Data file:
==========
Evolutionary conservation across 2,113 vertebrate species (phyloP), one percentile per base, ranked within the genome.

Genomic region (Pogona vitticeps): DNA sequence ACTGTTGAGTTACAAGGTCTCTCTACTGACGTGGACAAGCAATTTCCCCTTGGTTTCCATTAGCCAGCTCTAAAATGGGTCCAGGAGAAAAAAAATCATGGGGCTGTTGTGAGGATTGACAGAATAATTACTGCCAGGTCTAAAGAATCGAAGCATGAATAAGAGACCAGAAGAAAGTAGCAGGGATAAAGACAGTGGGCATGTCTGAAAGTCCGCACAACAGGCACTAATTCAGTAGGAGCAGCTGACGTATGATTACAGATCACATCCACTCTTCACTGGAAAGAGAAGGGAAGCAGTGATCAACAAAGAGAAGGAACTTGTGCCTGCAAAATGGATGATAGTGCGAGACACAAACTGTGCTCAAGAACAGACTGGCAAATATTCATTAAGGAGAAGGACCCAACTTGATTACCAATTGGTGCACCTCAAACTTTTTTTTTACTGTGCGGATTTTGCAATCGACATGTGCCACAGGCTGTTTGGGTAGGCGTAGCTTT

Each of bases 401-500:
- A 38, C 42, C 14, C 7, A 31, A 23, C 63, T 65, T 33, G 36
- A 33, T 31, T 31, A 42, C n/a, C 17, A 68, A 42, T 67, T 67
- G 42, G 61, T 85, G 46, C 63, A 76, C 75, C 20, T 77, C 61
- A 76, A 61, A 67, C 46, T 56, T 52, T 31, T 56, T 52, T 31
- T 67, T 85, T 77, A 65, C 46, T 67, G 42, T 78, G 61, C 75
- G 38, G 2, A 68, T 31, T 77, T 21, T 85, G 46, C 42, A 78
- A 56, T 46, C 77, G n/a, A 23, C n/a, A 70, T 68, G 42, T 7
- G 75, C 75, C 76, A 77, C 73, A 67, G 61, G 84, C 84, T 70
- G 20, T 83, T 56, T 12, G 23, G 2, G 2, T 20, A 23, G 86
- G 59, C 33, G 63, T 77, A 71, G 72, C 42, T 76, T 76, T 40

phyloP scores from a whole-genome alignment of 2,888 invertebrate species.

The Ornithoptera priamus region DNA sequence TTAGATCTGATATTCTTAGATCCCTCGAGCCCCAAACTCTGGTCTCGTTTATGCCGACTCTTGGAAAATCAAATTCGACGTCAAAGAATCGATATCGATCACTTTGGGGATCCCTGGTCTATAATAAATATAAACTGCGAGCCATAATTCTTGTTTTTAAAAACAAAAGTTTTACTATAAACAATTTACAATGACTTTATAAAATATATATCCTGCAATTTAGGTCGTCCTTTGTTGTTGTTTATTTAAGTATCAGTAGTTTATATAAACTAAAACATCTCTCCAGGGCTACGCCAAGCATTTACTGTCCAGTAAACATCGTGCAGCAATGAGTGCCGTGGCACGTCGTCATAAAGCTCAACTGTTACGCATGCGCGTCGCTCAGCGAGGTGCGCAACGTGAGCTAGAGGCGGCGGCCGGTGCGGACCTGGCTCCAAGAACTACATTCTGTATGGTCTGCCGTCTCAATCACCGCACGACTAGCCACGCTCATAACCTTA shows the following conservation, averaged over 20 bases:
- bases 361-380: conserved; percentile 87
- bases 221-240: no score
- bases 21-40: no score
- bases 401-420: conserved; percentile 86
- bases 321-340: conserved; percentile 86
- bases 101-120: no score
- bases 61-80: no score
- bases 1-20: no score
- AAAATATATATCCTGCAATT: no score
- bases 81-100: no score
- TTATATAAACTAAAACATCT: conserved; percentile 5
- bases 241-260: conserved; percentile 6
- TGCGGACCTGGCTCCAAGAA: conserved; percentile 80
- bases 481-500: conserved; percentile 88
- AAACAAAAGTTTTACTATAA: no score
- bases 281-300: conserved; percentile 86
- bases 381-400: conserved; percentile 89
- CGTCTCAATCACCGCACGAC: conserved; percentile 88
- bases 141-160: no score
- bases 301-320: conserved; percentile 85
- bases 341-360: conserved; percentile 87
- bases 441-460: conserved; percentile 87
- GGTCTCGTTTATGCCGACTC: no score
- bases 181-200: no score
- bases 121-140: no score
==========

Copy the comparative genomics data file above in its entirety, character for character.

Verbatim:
Evolutionary conservation across 2,113 vertebrate species (phyloP), one percentile per base, ranked within the genome.

Genomic region (Pogona vitticeps): DNA sequence ACTGTTGAGTTACAAGGTCTCTCTACTGACGTGGACAAGCAATTTCCCCTTGGTTTCCATTAGCCAGCTCTAAAATGGGTCCAGGAGAAAAAAAATCATGGGGCTGTTGTGAGGATTGACAGAATAATTACTGCCAGGTCTAAAGAATCGAAGCATGAATAAGAGACCAGAAGAAAGTAGCAGGGATAAAGACAGTGGGCATGTCTGAAAGTCCGCACAACAGGCACTAATTCAGTAGGAGCAGCTGACGTATGATTACAGATCACATCCACTCTTCACTGGAAAGAGAAGGGAAGCAGTGATCAACAAAGAGAAGGAACTTGTGCCTGCAAAATGGATGATAGTGCGAGACACAAACTGTGCTCAAGAACAGACTGGCAAATATTCATTAAGGAGAAGGACCCAACTTGATTACCAATTGGTGCACCTCAAACTTTTTTTTTACTGTGCGGATTTTGCAATCGACATGTGCCACAGGCTGTTTGGGTAGGCGTAGCTTT

Each of bases 401-500:
- A 38, C 42, C 14, C 7, A 31, A 23, C 63, T 65, T 33, G 36
- A 33, T 31, T 31, A 42, C n/a, C 17, A 68, A 42, T 67, T 67
- G 42, G 61, T 85, G 46, C 63, A 76, C 75, C 20, T 77, C 61
- A 76, A 61, A 67, C 46, T 56, T 52, T 31, T 56, T 52, T 31
- T 67, T 85, T 77, A 65, C 46, T 67, G 42, T 78, G 61, C 75
- G 38, G 2, A 68, T 31, T 77, T 21, T 85, G 46, C 42, A 78
- A 56, T 46, C 77, G n/a, A 23, C n/a, A 70, T 68, G 42, T 7
- G 75, C 75, C 76, A 77, C 73, A 67, G 61, G 84, C 84, T 70
- G 20, T 83, T 56, T 12, G 23, G 2, G 2, T 20, A 23, G 86
- G 59, C 33, G 63, T 77, A 71, G 72, C 42, T 76, T 76, T 40

phyloP scores from a whole-genome alignment of 2,888 invertebrate species.

The Ornithoptera priamus region DNA sequence TTAGATCTGATATTCTTAGATCCCTCGAGCCCCAAACTCTGGTCTCGTTTATGCCGACTCTTGGAAAATCAAATTCGACGTCAAAGAATCGATATCGATCACTTTGGGGATCCCTGGTCTATAATAAATATAAACTGCGAGCCATAATTCTTGTTTTTAAAAACAAAAGTTTTACTATAAACAATTTACAATGACTTTATAAAATATATATCCTGCAATTTAGGTCGTCCTTTGTTGTTGTTTATTTAAGTATCAGTAGTTTATATAAACTAAAACATCTCTCCAGGGCTACGCCAAGCATTTACTGTCCAGTAAACATCGTGCAGCAATGAGTGCCGTGGCACGTCGTCATAAAGCTCAACTGTTACGCATGCGCGTCGCTCAGCGAGGTGCGCAACGTGAGCTAGAGGCGGCGGCCGGTGCGGACCTGGCTCCAAGAACTACATTCTGTATGGTCTGCCGTCTCAATCACCGCACGACTAGCCACGCTCATAACCTTA shows the following conservation, averaged over 20 bases:
- bases 361-380: conserved; percentile 87
- bases 221-240: no score
- bases 21-40: no score
- bases 401-420: conserved; percentile 86
- bases 321-340: conserved; percentile 86
- bases 101-120: no score
- bases 61-80: no score
- bases 1-20: no score
- AAAATATATATCCTGCAATT: no score
- bases 81-100: no score
- TTATATAAACTAAAACATCT: conserved; percentile 5
- bases 241-260: conserved; percentile 6
- TGCGGACCTGGCTCCAAGAA: conserved; percentile 80
- bases 481-500: conserved; percentile 88
- AAACAAAAGTTTTACTATAA: no score
- bases 281-300: conserved; percentile 86
- bases 381-400: conserved; percentile 89
- CGTCTCAATCACCGCACGAC: conserved; percentile 88
- bases 141-160: no score
- bases 301-320: conserved; percentile 85
- bases 341-360: conserved; percentile 87
- bases 441-460: conserved; percentile 87
- GGTCTCGTTTATGCCGACTC: no score
- bases 181-200: no score
- bases 121-140: no score